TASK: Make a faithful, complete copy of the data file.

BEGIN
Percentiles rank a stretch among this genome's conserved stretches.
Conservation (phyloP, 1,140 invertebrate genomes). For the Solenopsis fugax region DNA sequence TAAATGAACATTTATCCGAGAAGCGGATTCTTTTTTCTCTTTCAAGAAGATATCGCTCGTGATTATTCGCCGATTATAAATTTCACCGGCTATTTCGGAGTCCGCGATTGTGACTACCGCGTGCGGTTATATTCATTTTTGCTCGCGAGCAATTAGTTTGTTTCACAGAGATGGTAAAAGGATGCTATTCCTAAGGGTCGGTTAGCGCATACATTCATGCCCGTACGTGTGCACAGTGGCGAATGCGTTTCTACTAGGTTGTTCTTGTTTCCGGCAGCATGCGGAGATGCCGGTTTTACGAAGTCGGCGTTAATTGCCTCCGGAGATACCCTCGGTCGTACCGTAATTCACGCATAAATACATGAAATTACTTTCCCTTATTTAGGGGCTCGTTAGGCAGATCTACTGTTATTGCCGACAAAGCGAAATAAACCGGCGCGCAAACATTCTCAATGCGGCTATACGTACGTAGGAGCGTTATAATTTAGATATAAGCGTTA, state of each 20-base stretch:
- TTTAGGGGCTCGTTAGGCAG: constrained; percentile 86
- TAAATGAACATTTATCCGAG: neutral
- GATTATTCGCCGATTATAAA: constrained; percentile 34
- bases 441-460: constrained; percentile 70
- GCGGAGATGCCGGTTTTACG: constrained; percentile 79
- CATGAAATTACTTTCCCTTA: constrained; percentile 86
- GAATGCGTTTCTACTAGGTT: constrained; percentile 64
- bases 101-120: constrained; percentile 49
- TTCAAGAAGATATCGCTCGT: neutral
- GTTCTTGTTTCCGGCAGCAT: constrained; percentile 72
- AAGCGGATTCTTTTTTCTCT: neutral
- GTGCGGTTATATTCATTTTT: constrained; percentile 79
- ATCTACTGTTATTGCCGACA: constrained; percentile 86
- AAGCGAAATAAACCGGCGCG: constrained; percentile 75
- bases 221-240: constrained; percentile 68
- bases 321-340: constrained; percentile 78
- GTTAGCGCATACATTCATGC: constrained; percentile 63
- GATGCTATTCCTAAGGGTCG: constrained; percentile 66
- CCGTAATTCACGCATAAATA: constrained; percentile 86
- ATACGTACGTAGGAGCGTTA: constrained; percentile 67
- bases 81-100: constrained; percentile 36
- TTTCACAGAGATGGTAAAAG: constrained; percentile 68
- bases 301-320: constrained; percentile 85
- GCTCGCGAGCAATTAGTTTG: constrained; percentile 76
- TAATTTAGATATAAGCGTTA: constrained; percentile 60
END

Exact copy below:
Percentiles rank a stretch among this genome's conserved stretches.
Conservation (phyloP, 1,140 invertebrate genomes). For the Solenopsis fugax region DNA sequence TAAATGAACATTTATCCGAGAAGCGGATTCTTTTTTCTCTTTCAAGAAGATATCGCTCGTGATTATTCGCCGATTATAAATTTCACCGGCTATTTCGGAGTCCGCGATTGTGACTACCGCGTGCGGTTATATTCATTTTTGCTCGCGAGCAATTAGTTTGTTTCACAGAGATGGTAAAAGGATGCTATTCCTAAGGGTCGGTTAGCGCATACATTCATGCCCGTACGTGTGCACAGTGGCGAATGCGTTTCTACTAGGTTGTTCTTGTTTCCGGCAGCATGCGGAGATGCCGGTTTTACGAAGTCGGCGTTAATTGCCTCCGGAGATACCCTCGGTCGTACCGTAATTCACGCATAAATACATGAAATTACTTTCCCTTATTTAGGGGCTCGTTAGGCAGATCTACTGTTATTGCCGACAAAGCGAAATAAACCGGCGCGCAAACATTCTCAATGCGGCTATACGTACGTAGGAGCGTTATAATTTAGATATAAGCGTTA, state of each 20-base stretch:
- TTTAGGGGCTCGTTAGGCAG: constrained; percentile 86
- TAAATGAACATTTATCCGAG: neutral
- GATTATTCGCCGATTATAAA: constrained; percentile 34
- bases 441-460: constrained; percentile 70
- GCGGAGATGCCGGTTTTACG: constrained; percentile 79
- CATGAAATTACTTTCCCTTA: constrained; percentile 86
- GAATGCGTTTCTACTAGGTT: constrained; percentile 64
- bases 101-120: constrained; percentile 49
- TTCAAGAAGATATCGCTCGT: neutral
- GTTCTTGTTTCCGGCAGCAT: constrained; percentile 72
- AAGCGGATTCTTTTTTCTCT: neutral
- GTGCGGTTATATTCATTTTT: constrained; percentile 79
- ATCTACTGTTATTGCCGACA: constrained; percentile 86
- AAGCGAAATAAACCGGCGCG: constrained; percentile 75
- bases 221-240: constrained; percentile 68
- bases 321-340: constrained; percentile 78
- GTTAGCGCATACATTCATGC: constrained; percentile 63
- GATGCTATTCCTAAGGGTCG: constrained; percentile 66
- CCGTAATTCACGCATAAATA: constrained; percentile 86
- ATACGTACGTAGGAGCGTTA: constrained; percentile 67
- bases 81-100: constrained; percentile 36
- TTTCACAGAGATGGTAAAAG: constrained; percentile 68
- bases 301-320: constrained; percentile 85
- GCTCGCGAGCAATTAGTTTG: constrained; percentile 76
- TAATTTAGATATAAGCGTTA: constrained; percentile 60